When we were approaching downtown Chicago, I got a call from “Hill,” she had uncovered a lead in the city that I needed to check out quickly. She explained, “It is by your speaking gig Cedar,” she told me to send little brother Ernie (who was with me) out to do some “nose work.” I was in awe; it gave Ernie a job (all dogs need a job) as he was getting on my nerves anyhow and it was an opportunity for him to put into practice his scent training. Perfect I thought. “Hill” had done terrific work, but wait, she was not done.

Sure enough, Ernie uncovered Hillary’s lead right away. It was at the exit, within two blocks of our weekend activities. There it was a huge billboard with a paw labeled crime-scene over a litter box.  Hillary had described it purr-fectly. Sure enough, the stealth group of cats known as Cats against Clay had positioned a billboard ad at a strategic spot. I did doggie back flips; how very cool, they were promoting my work. I spent the weekend teaching humans to be eco-bark-a-lots and pointed out the feline billboard scores of times. Cats had stepped up! I say paw-er to felines.

Of course, the information is not new to our tribe. Our environmental awareness campaign is proud to welcome and give a paws-up to You see the cats in this campaign are sly, witty and have clawed their way into my work, which is paw-fect! We have been talking about the harmful clay-based cat litters everywhere as we advocate for safer, biodegradable litters that are nontoxic for pets, their people and the earth.

Come to find out the remarkable group of cats have billboards appearing in other major cities like San Francisco, New York, Miami, and Chicago. Last month the determined felines took out a full-page ad in the New York Times. I am so proud! This kind of promotion is just what our campaign needed. As I say, “You just can’t buy publicity this good.”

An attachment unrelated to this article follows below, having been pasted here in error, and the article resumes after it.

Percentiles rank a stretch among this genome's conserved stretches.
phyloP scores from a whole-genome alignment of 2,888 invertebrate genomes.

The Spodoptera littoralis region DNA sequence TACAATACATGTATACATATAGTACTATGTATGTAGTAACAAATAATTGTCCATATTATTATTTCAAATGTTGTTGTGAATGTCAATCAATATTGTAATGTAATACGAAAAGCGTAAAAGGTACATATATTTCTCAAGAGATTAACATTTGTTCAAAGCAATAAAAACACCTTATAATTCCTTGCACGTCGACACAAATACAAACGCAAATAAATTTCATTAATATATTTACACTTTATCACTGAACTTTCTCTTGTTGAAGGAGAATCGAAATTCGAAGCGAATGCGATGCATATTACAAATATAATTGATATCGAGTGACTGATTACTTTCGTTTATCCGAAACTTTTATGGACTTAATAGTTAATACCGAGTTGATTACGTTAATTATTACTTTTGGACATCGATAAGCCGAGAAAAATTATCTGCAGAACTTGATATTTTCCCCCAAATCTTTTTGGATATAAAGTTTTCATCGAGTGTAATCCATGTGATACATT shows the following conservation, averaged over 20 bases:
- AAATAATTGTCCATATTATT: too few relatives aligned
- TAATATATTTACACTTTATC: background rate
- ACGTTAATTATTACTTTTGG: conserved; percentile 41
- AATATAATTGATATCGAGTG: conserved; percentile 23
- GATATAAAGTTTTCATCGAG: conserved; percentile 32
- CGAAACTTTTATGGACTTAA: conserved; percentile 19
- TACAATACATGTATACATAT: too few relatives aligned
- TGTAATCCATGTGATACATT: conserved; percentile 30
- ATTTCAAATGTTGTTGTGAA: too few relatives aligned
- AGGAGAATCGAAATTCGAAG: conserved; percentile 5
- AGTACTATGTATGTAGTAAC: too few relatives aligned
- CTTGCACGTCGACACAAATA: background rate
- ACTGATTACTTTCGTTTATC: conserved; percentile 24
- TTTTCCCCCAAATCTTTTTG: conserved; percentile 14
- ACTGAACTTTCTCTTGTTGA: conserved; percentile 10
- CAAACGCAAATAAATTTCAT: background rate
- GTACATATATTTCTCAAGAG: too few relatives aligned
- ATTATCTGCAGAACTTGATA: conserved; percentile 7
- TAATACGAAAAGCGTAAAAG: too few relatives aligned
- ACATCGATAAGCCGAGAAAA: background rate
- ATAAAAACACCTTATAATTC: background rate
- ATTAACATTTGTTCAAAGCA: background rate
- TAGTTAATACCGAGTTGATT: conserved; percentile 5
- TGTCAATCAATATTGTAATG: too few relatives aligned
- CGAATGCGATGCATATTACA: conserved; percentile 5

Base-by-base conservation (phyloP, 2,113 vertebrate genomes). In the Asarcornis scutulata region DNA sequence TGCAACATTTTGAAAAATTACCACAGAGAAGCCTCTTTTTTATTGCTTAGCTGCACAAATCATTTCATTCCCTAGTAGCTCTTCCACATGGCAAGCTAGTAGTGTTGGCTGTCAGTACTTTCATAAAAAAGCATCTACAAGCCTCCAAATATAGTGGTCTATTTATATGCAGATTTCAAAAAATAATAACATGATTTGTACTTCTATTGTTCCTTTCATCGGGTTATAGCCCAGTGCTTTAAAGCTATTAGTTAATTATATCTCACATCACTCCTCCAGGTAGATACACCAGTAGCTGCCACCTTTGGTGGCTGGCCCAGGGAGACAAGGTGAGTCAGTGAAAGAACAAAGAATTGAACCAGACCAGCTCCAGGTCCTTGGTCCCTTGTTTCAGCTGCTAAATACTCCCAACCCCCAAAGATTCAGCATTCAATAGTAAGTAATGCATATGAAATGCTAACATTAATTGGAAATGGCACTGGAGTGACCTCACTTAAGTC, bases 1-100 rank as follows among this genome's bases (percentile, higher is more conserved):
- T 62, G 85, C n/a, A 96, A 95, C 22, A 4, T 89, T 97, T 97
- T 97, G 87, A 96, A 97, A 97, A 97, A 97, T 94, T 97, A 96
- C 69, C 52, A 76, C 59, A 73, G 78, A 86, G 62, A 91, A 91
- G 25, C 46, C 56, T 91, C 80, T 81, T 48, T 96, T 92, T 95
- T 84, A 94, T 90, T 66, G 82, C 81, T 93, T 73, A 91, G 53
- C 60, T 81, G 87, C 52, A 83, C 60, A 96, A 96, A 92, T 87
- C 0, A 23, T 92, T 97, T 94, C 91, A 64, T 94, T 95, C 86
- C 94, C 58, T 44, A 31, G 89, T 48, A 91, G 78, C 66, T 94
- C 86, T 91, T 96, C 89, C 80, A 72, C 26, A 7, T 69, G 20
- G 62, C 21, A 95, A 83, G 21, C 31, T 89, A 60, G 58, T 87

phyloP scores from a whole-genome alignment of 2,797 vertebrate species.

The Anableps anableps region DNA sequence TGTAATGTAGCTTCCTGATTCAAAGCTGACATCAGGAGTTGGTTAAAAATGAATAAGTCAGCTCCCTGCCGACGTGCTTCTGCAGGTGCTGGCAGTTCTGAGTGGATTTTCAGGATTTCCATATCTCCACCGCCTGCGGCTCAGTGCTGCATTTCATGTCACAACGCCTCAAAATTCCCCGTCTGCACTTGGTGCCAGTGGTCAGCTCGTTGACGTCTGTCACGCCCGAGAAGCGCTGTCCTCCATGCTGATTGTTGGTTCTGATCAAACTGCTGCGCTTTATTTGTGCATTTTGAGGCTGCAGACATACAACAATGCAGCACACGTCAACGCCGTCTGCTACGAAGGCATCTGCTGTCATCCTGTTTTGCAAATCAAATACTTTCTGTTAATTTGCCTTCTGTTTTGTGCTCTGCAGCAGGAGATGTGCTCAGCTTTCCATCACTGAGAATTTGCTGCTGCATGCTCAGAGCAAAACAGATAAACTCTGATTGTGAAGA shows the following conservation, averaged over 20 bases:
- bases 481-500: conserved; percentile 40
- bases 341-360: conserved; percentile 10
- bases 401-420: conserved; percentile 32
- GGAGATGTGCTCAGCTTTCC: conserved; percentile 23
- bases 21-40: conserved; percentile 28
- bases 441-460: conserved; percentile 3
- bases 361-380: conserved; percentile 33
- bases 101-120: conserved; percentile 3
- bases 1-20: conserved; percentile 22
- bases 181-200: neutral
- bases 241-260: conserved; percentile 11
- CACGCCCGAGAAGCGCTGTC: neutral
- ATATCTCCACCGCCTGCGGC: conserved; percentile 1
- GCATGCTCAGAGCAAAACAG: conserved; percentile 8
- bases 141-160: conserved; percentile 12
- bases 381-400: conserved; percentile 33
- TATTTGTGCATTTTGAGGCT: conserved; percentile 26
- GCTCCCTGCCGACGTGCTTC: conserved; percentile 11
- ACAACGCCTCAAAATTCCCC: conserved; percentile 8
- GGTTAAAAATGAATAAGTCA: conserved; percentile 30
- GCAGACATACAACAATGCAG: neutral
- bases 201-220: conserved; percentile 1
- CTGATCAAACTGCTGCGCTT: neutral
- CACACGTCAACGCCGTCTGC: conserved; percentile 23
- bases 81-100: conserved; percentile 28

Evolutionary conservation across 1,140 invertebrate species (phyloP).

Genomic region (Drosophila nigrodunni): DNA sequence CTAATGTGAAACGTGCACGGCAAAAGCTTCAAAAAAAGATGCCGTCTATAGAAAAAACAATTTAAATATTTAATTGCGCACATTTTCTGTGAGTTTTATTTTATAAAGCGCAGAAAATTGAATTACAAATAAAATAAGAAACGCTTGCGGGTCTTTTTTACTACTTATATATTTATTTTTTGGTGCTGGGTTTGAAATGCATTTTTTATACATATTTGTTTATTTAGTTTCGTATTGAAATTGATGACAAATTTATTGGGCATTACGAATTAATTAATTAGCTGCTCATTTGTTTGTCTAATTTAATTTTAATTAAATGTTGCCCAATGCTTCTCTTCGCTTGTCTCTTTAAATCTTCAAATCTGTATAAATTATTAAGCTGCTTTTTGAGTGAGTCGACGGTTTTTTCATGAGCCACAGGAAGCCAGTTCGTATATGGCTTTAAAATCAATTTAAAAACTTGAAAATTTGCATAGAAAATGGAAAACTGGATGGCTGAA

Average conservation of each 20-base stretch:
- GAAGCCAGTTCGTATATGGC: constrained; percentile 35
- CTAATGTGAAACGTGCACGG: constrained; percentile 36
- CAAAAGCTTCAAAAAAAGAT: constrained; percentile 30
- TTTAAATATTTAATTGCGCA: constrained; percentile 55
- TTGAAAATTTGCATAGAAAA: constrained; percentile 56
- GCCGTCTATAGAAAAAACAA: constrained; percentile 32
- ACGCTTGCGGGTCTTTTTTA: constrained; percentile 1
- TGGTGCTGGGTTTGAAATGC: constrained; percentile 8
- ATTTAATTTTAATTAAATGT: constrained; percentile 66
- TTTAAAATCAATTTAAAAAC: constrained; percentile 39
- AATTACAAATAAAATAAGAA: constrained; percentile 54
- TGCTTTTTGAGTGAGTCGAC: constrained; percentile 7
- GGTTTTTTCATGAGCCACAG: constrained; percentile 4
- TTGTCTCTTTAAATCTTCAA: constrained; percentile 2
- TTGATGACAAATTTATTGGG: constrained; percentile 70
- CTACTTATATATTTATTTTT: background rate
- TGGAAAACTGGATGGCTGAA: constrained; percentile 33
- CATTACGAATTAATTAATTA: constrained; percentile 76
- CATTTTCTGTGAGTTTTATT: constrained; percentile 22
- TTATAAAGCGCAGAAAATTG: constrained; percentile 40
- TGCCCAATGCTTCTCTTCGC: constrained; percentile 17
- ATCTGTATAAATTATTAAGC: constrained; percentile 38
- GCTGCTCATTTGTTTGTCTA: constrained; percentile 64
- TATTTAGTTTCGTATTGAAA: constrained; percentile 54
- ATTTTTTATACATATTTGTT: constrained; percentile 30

Are you on FaceBook? If so, LIKE me and Join my 1 Million Strong for Environmental Awareness Campaign.

Woof and Purrs,
Cedar & Hillary

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Springtime is that point in time when pets need help with annoying itches. As pet parents, we have to settle on how we are going to handle the various choices, some safe, and many that are hazardous. Bear in mind, our pets rely on us for aid; it is our choice!  Our choices should not put their health at risk.

Cedar and I asked our friend, Kate Solisti, to weigh in on alternatives for safe flea and tick protections. Kate writes:

Are you feeling the need to use flea, tick and mosquito (heartworm) pesticides? WARNING: All of the over-the-counter flea, tick and heartworm medications, and many of the so-called “natural” repellants are DANGEROUS TO YOUR PET’S HEALTH (and to yours and your children’s health as well).

For example, Permethrin, a synthetic chemical in the pyrethroid “family,” is an ingredient in Adams, Bio-Spot, K9-Advantix flea & tick treatments for dogs and is also in Cutter Bug Free Backyard spray, Raid Ant & Roach Killer, and Dragnet (a “pesticide for home use”), to name a few.

Permethrin is HIGHLY toxic to cats, EXTREMELY toxic to fish and is a “possible human carcinogen!” This means that if you use any products with Permethrin on your dog or around the house, you could seriously injure your cat and fish! Permethrin is a neurotoxin. It inhibits the activity of the immune system and, according to Wikipedia, “is more acutely toxic to children than adults.”